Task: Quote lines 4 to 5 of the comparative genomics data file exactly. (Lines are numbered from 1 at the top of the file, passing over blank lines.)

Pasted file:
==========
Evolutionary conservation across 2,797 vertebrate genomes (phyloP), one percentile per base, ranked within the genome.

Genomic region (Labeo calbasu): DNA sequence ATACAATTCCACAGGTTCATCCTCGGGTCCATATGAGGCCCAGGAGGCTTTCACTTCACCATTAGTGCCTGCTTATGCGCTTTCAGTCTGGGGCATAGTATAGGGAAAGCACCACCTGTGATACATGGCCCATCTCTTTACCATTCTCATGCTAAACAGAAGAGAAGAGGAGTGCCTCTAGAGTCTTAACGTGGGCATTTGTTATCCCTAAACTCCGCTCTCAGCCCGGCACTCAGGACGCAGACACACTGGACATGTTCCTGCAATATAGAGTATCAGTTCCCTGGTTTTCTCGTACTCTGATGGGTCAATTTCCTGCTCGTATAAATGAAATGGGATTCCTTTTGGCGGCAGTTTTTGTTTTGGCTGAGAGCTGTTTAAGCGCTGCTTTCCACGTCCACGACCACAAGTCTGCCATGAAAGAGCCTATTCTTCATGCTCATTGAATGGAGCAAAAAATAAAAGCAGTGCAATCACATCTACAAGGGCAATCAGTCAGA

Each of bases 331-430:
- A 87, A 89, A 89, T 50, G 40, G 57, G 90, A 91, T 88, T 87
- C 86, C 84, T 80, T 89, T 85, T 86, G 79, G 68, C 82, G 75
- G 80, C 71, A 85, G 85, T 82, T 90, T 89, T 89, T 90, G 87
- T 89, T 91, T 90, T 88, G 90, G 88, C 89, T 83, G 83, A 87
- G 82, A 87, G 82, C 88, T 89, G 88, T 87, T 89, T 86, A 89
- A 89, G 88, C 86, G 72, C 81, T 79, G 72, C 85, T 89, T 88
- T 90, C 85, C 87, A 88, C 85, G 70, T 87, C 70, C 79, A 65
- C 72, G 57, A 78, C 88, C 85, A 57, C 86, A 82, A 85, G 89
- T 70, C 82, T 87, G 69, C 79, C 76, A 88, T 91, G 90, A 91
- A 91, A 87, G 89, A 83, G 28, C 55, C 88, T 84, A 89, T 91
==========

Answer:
- A 87, A 89, A 89, T 50, G 40, G 57, G 90, A 91, T 88, T 87
- C 86, C 84, T 80, T 89, T 85, T 86, G 79, G 68, C 82, G 75